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Makers en masse

Lake Oswego developers and business owners will showcase their work this weekend at Portland's fifth-annual Mini Maker Faire


REVIEW PHOTO: KELSEY O'HALLORAN - Brian Echerer of Velo Gioielli welds bicycle-inspired artwork at his studio in Lake Oswego. He's one of more than 100 makers who will showcase their work at the fifth-annual Portland Mini Maker Faire.James Neal looks forward to the Portland Mini Maker Faire every year — not only because it’s a chance to share ideas and get inspired, but also because he can see how his customers are putting his products to work.

Neal founded the Lake Oswego-based company OSH Park in 2012 to serve a community that many traditional circuit board manufacturers were missing: electronics hobbyists. His company allows makers to order custom-designed printed circuit boards in bulk.

Whereas a traditional custom board could cost several hundred dollars, one of Neal’s boards, bought in a bulk order, might run closer to $10.

“Most of our customers are people who are making something for themselves, or to solve a specific problem in their life,” he says. “We are, at the core, a maker company.”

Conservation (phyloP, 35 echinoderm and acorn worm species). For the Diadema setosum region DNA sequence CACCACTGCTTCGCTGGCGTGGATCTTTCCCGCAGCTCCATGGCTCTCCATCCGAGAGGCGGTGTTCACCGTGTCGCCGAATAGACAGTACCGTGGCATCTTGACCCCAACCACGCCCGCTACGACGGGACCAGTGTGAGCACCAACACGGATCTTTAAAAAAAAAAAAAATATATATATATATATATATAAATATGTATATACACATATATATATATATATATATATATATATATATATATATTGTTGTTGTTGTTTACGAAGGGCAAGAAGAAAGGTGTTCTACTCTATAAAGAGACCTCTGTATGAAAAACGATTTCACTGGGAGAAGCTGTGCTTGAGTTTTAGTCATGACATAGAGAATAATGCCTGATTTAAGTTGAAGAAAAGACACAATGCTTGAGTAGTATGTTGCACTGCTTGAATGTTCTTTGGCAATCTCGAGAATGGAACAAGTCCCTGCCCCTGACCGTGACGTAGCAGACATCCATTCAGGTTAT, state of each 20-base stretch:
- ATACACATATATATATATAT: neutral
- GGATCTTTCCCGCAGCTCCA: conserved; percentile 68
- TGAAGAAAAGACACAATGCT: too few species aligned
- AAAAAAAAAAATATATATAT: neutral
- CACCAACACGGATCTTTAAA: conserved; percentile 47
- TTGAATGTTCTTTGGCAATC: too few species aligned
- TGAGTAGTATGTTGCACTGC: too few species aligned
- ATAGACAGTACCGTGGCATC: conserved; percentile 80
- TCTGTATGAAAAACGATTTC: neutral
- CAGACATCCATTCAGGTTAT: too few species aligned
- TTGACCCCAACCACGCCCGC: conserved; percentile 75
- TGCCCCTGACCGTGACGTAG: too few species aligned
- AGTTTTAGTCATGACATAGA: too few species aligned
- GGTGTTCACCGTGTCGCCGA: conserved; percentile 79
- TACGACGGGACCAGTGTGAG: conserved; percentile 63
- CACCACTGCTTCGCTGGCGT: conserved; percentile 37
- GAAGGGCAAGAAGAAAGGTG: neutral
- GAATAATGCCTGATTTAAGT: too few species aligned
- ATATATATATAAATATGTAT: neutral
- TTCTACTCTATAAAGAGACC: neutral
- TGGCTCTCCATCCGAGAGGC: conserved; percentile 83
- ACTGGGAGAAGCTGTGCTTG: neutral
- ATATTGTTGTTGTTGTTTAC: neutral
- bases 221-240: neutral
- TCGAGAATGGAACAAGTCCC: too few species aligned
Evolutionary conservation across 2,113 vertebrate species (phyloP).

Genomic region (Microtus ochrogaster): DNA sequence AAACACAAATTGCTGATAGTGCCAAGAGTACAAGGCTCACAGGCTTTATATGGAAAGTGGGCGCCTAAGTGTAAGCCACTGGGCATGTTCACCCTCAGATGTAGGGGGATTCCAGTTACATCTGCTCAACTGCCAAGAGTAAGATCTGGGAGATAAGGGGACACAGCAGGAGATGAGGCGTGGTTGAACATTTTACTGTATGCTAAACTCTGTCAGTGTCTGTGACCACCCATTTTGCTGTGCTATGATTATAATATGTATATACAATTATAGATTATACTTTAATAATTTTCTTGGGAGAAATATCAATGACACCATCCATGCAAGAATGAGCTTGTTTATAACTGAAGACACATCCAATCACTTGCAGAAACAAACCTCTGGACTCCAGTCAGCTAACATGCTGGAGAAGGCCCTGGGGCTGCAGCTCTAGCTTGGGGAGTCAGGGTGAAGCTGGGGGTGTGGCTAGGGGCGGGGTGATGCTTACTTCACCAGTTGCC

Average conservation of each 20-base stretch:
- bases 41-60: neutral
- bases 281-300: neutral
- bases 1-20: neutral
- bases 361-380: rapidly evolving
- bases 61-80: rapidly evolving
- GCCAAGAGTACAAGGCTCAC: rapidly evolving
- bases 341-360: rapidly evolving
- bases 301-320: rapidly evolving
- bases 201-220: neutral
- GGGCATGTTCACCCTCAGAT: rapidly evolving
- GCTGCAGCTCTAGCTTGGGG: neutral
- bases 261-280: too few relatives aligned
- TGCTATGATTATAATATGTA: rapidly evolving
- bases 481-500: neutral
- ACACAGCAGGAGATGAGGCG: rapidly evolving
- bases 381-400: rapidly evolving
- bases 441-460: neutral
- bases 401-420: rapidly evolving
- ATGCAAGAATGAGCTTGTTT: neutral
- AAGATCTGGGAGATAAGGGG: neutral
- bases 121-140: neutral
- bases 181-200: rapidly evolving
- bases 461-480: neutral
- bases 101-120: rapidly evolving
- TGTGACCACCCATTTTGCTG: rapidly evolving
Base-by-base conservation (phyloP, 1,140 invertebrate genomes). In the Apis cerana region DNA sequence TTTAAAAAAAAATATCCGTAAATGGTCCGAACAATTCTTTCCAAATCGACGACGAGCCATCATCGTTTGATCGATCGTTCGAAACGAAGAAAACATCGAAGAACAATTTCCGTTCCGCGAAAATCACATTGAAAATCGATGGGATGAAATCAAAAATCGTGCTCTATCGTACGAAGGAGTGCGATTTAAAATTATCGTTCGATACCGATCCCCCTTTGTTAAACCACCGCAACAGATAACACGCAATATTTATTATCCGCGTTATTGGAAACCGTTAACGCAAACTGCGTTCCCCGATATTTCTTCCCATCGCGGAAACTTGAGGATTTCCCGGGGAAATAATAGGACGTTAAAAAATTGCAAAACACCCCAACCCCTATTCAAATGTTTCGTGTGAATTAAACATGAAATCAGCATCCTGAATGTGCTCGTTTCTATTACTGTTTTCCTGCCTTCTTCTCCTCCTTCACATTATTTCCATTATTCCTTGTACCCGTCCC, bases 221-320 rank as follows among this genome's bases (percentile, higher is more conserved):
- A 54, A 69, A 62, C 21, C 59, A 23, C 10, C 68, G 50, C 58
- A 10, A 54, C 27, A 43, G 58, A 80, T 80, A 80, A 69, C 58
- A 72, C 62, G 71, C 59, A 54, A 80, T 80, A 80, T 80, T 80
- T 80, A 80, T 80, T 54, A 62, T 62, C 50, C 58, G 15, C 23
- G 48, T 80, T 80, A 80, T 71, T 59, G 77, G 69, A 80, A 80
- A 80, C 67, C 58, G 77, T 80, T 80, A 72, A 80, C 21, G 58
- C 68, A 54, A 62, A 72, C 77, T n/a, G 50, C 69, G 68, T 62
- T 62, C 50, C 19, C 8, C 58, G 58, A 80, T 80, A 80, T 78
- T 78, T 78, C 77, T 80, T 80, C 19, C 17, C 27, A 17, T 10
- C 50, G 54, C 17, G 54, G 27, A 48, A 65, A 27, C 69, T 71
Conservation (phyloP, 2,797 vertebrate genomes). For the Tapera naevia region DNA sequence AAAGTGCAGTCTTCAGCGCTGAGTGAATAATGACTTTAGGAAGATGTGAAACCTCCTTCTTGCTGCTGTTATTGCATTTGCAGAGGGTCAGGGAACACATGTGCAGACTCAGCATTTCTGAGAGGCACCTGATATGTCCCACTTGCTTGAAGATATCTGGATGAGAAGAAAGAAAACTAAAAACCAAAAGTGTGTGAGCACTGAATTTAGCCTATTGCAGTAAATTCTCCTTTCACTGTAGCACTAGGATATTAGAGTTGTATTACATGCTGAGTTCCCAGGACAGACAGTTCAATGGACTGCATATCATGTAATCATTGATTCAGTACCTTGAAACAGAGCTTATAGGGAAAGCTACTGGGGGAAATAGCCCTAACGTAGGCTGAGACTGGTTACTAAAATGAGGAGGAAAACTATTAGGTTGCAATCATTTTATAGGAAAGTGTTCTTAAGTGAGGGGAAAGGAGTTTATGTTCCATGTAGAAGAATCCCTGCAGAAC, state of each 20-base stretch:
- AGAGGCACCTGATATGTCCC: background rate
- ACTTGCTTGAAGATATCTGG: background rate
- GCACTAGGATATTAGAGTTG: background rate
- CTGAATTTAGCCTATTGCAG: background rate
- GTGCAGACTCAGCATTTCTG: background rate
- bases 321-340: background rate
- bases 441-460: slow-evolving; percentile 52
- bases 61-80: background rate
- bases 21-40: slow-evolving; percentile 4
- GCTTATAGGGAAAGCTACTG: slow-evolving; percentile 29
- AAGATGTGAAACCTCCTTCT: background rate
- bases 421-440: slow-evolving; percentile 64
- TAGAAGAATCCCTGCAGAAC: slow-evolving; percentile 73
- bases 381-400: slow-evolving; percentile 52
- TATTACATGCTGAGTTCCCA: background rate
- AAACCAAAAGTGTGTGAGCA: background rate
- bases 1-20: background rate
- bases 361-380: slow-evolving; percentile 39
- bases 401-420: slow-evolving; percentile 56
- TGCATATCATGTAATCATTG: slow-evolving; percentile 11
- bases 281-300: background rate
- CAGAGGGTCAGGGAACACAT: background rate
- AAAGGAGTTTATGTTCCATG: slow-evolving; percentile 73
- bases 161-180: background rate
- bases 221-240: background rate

Neal will be one of about 140 makers sharing their projects this weekend at the Oregon Museum of Science and Industry’s fifth-annual Mini Maker Faire. Visitors to the Sept. 10-11 event can meet makers, engage in hands-on exhibits, see demonstrations and take part in workshops led by local and national makers.

“It’s so inspiring to walk around and see what everyone is working on,” Neal says of the event. “Every year, it just keeps getting bigger and bigger.”

Neal’s customers, now 80,000 strong, have used his circuit boards to build wall clocks, 3D printers, robots and many other tools for home and work. He says it’s not hard to spot his circuit boards at work at Maker Faire events — they’re purple, while most circuit boards are manufactured in green — and his customers often come to his event booth to show off their projects.

Show and tell